Most users are actually not thinking about getting data out when they start, but when you go through a few app changes, you'll appreciate that you thought about it early on when the time to switch comes.
- Integration with Existing Tools: Users may already be using various tools for different aspects of work and knowledge management, and a new second-brain app might not integrate seamlessly with their existing workflow or tools, creating friction in the adoption process.
Even though the integration is the second best thing devs can do for their app, most are not doing it well. But it seems clear that not everyone (or I should say - almost no one) is willing to change 100% of their tooling for the next new app right away.
- Security concerns: Knowledgable users are getting more and more paranoid about their data. I do as well. Hence I may hesitate to store any personal or sensitive information in a new app unless it's fully encrypted. This is true, especially if I'm unfamiliar with the company and its security measures.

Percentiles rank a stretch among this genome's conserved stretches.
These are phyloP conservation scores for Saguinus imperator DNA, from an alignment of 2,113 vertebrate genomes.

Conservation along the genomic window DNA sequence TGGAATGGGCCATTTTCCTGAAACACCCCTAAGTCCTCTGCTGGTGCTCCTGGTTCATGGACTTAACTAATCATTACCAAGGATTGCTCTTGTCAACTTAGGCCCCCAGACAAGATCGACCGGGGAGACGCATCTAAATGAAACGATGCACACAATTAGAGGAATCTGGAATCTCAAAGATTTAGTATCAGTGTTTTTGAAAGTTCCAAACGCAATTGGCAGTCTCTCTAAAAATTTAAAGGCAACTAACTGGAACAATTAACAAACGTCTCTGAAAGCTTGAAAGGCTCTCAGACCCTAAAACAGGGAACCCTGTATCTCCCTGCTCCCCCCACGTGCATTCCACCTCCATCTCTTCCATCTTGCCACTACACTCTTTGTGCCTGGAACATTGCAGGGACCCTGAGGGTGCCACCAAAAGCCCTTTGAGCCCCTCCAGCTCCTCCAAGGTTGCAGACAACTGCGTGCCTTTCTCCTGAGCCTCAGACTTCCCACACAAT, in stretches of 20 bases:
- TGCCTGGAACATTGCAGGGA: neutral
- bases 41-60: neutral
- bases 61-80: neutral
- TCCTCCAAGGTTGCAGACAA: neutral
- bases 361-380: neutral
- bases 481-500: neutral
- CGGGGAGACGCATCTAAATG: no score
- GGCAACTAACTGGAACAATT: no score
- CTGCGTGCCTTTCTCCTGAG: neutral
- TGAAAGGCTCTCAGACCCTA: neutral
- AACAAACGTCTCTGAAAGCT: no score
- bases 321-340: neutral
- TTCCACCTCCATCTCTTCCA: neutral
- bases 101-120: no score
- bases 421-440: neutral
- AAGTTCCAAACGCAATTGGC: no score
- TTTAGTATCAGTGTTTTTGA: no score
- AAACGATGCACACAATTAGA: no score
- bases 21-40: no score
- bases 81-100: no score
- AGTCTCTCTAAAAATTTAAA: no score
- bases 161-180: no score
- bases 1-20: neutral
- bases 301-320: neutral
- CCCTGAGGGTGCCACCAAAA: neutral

Many people I talked to were simply fearing potential data breaches or misuse of their data.
- Insufficient Documentation & Support: Most of the second-brain apps lack usable (not to say comprehensive) documentation, sensible short-form tutorials, and/or customer support. They're happy to leave it to the user to figure it out - and there are good operational excuses for doing so.
- Usability and UX/UI: It's a sad fact that UX/UI and general usability are often not given the utmost attention, even though they can actually help you win the war4users!